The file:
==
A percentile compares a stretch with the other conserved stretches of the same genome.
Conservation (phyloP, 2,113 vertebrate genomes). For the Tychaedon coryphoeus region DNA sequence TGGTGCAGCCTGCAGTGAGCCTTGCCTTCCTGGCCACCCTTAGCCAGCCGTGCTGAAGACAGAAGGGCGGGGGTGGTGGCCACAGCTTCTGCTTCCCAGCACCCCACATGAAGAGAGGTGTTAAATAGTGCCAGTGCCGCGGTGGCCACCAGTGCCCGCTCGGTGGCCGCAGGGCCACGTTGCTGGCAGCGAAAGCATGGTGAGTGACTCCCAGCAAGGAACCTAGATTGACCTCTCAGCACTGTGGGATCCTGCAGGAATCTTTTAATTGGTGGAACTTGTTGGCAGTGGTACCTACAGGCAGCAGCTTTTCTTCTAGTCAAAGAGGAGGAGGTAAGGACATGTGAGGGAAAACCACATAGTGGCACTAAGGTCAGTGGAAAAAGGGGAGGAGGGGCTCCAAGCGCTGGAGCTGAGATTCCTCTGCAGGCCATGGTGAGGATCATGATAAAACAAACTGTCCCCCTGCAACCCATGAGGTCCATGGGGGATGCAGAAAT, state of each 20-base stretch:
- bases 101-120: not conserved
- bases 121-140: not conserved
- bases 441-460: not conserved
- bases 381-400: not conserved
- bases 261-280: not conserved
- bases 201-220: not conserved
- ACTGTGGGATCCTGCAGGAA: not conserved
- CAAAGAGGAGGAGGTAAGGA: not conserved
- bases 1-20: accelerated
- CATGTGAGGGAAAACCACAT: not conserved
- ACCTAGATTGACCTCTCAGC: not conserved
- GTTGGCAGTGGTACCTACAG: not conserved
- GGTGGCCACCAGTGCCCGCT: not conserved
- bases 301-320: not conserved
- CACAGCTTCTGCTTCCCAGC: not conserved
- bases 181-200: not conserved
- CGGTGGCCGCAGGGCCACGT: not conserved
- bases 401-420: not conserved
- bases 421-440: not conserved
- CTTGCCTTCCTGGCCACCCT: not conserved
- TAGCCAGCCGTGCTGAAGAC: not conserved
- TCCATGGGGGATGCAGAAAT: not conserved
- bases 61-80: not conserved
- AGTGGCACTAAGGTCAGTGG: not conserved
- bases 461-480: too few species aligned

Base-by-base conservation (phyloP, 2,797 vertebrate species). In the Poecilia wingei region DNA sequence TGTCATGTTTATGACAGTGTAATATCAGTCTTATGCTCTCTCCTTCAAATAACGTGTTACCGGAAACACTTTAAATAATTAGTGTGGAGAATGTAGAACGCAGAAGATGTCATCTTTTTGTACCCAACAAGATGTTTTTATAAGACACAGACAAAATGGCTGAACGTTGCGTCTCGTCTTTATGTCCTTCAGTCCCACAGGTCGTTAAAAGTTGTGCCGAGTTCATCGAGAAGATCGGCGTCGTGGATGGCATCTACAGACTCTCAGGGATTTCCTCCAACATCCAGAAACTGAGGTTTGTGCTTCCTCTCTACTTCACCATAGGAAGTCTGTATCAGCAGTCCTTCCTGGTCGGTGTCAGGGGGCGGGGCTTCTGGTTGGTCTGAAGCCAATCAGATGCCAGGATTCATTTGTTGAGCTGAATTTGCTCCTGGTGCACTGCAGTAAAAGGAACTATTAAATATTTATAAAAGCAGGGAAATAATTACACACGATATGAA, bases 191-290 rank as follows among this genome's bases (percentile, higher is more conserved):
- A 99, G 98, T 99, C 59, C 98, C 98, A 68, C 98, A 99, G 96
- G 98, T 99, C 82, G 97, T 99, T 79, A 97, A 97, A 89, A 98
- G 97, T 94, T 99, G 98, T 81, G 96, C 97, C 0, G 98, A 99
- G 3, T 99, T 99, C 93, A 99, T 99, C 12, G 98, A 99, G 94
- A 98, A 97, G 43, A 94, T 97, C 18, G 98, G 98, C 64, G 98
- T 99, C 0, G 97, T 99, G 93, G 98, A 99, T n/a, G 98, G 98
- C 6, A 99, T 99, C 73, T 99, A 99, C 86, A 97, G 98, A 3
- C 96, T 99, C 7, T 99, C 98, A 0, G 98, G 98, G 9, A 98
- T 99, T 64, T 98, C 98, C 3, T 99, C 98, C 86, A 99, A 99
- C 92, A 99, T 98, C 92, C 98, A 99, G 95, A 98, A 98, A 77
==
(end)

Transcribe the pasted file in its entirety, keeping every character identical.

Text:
A percentile compares a stretch with the other conserved stretches of the same genome.
Conservation (phyloP, 2,113 vertebrate genomes). For the Tychaedon coryphoeus region DNA sequence TGGTGCAGCCTGCAGTGAGCCTTGCCTTCCTGGCCACCCTTAGCCAGCCGTGCTGAAGACAGAAGGGCGGGGGTGGTGGCCACAGCTTCTGCTTCCCAGCACCCCACATGAAGAGAGGTGTTAAATAGTGCCAGTGCCGCGGTGGCCACCAGTGCCCGCTCGGTGGCCGCAGGGCCACGTTGCTGGCAGCGAAAGCATGGTGAGTGACTCCCAGCAAGGAACCTAGATTGACCTCTCAGCACTGTGGGATCCTGCAGGAATCTTTTAATTGGTGGAACTTGTTGGCAGTGGTACCTACAGGCAGCAGCTTTTCTTCTAGTCAAAGAGGAGGAGGTAAGGACATGTGAGGGAAAACCACATAGTGGCACTAAGGTCAGTGGAAAAAGGGGAGGAGGGGCTCCAAGCGCTGGAGCTGAGATTCCTCTGCAGGCCATGGTGAGGATCATGATAAAACAAACTGTCCCCCTGCAACCCATGAGGTCCATGGGGGATGCAGAAAT, state of each 20-base stretch:
- bases 101-120: not conserved
- bases 121-140: not conserved
- bases 441-460: not conserved
- bases 381-400: not conserved
- bases 261-280: not conserved
- bases 201-220: not conserved
- ACTGTGGGATCCTGCAGGAA: not conserved
- CAAAGAGGAGGAGGTAAGGA: not conserved
- bases 1-20: accelerated
- CATGTGAGGGAAAACCACAT: not conserved
- ACCTAGATTGACCTCTCAGC: not conserved
- GTTGGCAGTGGTACCTACAG: not conserved
- GGTGGCCACCAGTGCCCGCT: not conserved
- bases 301-320: not conserved
- CACAGCTTCTGCTTCCCAGC: not conserved
- bases 181-200: not conserved
- CGGTGGCCGCAGGGCCACGT: not conserved
- bases 401-420: not conserved
- bases 421-440: not conserved
- CTTGCCTTCCTGGCCACCCT: not conserved
- TAGCCAGCCGTGCTGAAGAC: not conserved
- TCCATGGGGGATGCAGAAAT: not conserved
- bases 61-80: not conserved
- AGTGGCACTAAGGTCAGTGG: not conserved
- bases 461-480: too few species aligned

Base-by-base conservation (phyloP, 2,797 vertebrate species). In the Poecilia wingei region DNA sequence TGTCATGTTTATGACAGTGTAATATCAGTCTTATGCTCTCTCCTTCAAATAACGTGTTACCGGAAACACTTTAAATAATTAGTGTGGAGAATGTAGAACGCAGAAGATGTCATCTTTTTGTACCCAACAAGATGTTTTTATAAGACACAGACAAAATGGCTGAACGTTGCGTCTCGTCTTTATGTCCTTCAGTCCCACAGGTCGTTAAAAGTTGTGCCGAGTTCATCGAGAAGATCGGCGTCGTGGATGGCATCTACAGACTCTCAGGGATTTCCTCCAACATCCAGAAACTGAGGTTTGTGCTTCCTCTCTACTTCACCATAGGAAGTCTGTATCAGCAGTCCTTCCTGGTCGGTGTCAGGGGGCGGGGCTTCTGGTTGGTCTGAAGCCAATCAGATGCCAGGATTCATTTGTTGAGCTGAATTTGCTCCTGGTGCACTGCAGTAAAAGGAACTATTAAATATTTATAAAAGCAGGGAAATAATTACACACGATATGAA, bases 191-290 rank as follows among this genome's bases (percentile, higher is more conserved):
- A 99, G 98, T 99, C 59, C 98, C 98, A 68, C 98, A 99, G 96
- G 98, T 99, C 82, G 97, T 99, T 79, A 97, A 97, A 89, A 98
- G 97, T 94, T 99, G 98, T 81, G 96, C 97, C 0, G 98, A 99
- G 3, T 99, T 99, C 93, A 99, T 99, C 12, G 98, A 99, G 94
- A 98, A 97, G 43, A 94, T 97, C 18, G 98, G 98, C 64, G 98
- T 99, C 0, G 97, T 99, G 93, G 98, A 99, T n/a, G 98, G 98
- C 6, A 99, T 99, C 73, T 99, A 99, C 86, A 97, G 98, A 3
- C 96, T 99, C 7, T 99, C 98, A 0, G 98, G 98, G 9, A 98
- T 99, T 64, T 98, C 98, C 3, T 99, C 98, C 86, A 99, A 99
- C 92, A 99, T 98, C 92, C 98, A 99, G 95, A 98, A 98, A 77